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Cultural Heritage Sites print

Photo: Namhansanseong Fortress

Namhansanseong (Designated 2014)

  • Location: Gwangju-si, Gyeonggi-do
  • Description:
    Namhansanseong Provincial Park (also frequently known as Namhansanseong Fortress) is a unique fortress city with the purpose of functioning as an emergency capital for the protection of sovereignty over Hangang River and independence of Joseon. The exact date of the establishment has not been confirmed. However, given the close examination of records, the opinion prevails that it was built either during the Silla or Baekje Dynasty.

    Most of all, the Namhansanseong Fortress is of great historical and cultural value in perfectly reserving the development of castellation skills from Unified Silla to Joseon, which made it well-deserved to be listed on the UNESCO World Heritage list.
    Each of the four gates and Munrus (2-story houses built on the gates) in every direction of the north, south, east and west has Sueocheong (where the troops stayed), warehouses and Haenggung (temporary palace).
    Major cultural assets include Sueojangdae, Janggyeongsa Temple, Haenggung, Sungryeoljeon Shrine, Cheongryangdang Shaman Shrine and Chimkwaejeong.

Major Attractions

Photo: Sueojangdae (left)/ Janggyeongsa Temple (right)
(Photo courtesy: Cultural Heritage Administration)

Sueojangdae (Defense Commander's Post) is a two-story wooden military facility used for observation deck which soldiers can watch enemy movements as well as for directing battles. Out of 4 posts erected, Sueojangdae is the only remaining structure and sits on the top of the highest Iljangsan Mountain in the fortress.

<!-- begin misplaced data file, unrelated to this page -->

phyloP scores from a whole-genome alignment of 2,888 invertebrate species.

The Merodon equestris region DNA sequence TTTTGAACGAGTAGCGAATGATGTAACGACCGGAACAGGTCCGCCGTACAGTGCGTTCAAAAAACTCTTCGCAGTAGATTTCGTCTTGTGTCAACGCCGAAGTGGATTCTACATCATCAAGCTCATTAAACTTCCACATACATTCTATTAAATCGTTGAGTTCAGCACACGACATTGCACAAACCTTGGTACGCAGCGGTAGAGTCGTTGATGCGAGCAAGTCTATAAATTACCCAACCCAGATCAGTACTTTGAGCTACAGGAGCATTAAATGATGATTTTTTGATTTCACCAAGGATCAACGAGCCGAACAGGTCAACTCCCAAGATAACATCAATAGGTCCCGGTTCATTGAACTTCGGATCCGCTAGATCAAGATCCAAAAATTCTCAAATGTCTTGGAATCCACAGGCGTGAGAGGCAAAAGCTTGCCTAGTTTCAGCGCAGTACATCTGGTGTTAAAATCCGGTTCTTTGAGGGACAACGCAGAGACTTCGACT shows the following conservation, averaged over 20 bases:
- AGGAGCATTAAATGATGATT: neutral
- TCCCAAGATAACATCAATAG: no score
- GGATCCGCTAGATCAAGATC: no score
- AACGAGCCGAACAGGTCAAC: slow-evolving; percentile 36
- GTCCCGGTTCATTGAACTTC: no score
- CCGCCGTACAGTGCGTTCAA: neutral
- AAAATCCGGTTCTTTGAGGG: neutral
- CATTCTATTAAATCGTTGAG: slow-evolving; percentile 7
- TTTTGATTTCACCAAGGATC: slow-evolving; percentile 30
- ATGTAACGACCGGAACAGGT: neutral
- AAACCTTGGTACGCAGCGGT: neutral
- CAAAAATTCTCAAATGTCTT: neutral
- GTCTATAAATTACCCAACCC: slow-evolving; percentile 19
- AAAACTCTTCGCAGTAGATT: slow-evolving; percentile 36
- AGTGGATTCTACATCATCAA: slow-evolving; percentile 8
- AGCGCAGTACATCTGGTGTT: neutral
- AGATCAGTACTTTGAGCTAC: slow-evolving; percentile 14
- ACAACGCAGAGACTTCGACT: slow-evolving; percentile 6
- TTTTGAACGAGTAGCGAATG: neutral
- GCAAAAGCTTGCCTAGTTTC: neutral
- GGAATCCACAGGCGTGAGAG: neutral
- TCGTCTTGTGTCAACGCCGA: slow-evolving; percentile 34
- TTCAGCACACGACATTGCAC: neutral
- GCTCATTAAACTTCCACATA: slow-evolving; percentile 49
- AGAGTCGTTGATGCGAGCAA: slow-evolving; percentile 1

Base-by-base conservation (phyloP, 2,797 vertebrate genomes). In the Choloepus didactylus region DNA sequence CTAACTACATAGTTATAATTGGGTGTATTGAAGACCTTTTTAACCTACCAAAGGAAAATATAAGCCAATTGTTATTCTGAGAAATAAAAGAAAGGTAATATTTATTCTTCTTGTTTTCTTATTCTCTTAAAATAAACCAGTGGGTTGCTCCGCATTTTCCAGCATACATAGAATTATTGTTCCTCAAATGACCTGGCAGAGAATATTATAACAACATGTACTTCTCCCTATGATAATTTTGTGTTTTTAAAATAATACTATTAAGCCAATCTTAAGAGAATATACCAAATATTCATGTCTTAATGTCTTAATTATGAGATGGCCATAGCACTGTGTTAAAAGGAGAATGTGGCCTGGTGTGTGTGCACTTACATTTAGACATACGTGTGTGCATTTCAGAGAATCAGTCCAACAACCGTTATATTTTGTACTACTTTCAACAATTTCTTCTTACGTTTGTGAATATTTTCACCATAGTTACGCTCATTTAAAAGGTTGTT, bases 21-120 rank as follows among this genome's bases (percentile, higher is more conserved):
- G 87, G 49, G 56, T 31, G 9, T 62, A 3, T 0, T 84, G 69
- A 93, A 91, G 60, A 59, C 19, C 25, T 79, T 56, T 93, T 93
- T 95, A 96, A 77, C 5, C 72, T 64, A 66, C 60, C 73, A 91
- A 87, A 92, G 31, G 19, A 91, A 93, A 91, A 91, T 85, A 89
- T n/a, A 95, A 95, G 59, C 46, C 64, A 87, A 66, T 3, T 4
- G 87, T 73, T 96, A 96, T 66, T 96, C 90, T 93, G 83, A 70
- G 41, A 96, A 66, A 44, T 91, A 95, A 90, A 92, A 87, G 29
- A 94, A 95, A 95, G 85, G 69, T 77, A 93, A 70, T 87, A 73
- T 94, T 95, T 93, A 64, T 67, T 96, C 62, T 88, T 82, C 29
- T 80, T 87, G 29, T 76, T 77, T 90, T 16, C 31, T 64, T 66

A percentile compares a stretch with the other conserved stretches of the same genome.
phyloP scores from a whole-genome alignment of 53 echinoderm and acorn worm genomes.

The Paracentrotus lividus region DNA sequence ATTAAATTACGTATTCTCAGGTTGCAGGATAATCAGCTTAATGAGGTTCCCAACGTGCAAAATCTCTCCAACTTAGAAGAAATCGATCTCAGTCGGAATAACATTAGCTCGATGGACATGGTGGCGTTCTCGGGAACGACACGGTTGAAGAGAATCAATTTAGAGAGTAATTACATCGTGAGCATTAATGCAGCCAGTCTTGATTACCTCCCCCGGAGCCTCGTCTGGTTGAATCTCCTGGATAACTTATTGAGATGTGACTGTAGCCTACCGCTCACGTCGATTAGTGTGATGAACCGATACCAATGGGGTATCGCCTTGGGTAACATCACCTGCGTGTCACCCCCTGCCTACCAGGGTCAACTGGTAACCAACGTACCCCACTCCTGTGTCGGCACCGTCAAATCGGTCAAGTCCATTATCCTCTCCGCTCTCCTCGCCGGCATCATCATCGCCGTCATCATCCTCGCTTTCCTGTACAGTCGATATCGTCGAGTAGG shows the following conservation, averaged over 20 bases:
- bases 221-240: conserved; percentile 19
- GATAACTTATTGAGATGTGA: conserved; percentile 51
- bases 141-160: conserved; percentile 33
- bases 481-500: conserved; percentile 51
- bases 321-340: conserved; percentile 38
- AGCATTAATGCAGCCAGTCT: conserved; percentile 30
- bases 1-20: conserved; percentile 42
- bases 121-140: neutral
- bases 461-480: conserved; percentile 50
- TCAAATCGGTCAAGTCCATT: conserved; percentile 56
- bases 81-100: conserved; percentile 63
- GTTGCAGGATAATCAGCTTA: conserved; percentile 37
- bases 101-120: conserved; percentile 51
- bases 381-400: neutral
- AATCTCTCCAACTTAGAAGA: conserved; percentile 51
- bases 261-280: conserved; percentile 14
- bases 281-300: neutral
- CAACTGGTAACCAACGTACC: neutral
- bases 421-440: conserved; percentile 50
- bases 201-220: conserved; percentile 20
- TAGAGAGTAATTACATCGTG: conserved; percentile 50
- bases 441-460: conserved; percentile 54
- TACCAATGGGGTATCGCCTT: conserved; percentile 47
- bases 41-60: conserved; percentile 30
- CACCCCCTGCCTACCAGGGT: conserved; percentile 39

The Namhansanseong Fortress Defense Command was organized during the Manchu Invasion in 1636. King Injo himself helped to direct and encourage the troops from here, and they managed to hold out for 40 days against the Qing force.

Janggyeongsa Temple was built in 1683 and this is where the monks who were helping to build the fortress, stayed. This showed how the monks were dedicated to the works of the nation. The temple is the only place that was preserved out of the nine temples that were built by the Buddhist Army, also known as, Seunggun in Korean.

Photo: Haenggung site of the Namhansanseong Fortress (left)
/ Sungryeoljeon Shrine (right)
(Photo courtesy: Cultural Heritage Administration)

The Haenggung of Namhansanseong where the King temporarily stayed was constructed to serve as a shelter and an emergency capital city during wartimes. Unlike other palaces, it was a self-sufficient defensive fortress where the local administrative center was placed within the fortress together with jongmyo, a royal ancestral shrine and sajik, an altar. It holds a great value today as it allows one to closely examine the system of temporary palace during the Joseon era.

Sungryeoljeon Shrine was built in commemoration of the founder Baekje, King Onjo
(r. B.C. 18 ~ A.D.28). General Yi Seo who was in charge of the construction of Namhansanseong are enshrined together here, where sacrificial rites are held whenever there is a big event related to the fortress.

More Info
☞ Nearby Attractions
Korean Folk Village
Seoul Grand Park
Hwaseong Fortress [UNESCO World Heritage]
Gwangju Gonjiam Ceramics Park
☞ Website: (Korean, English)
☞ 1330 Korea Travel Hotline: +82-2-1330 (Korean, English, Japanese, Chinese)

* This column was last updated in October 2015, and therefore information may differ from what is presented here. We advise you to check details from the official websites before visiting.

<Last updated on October 2, 2015>

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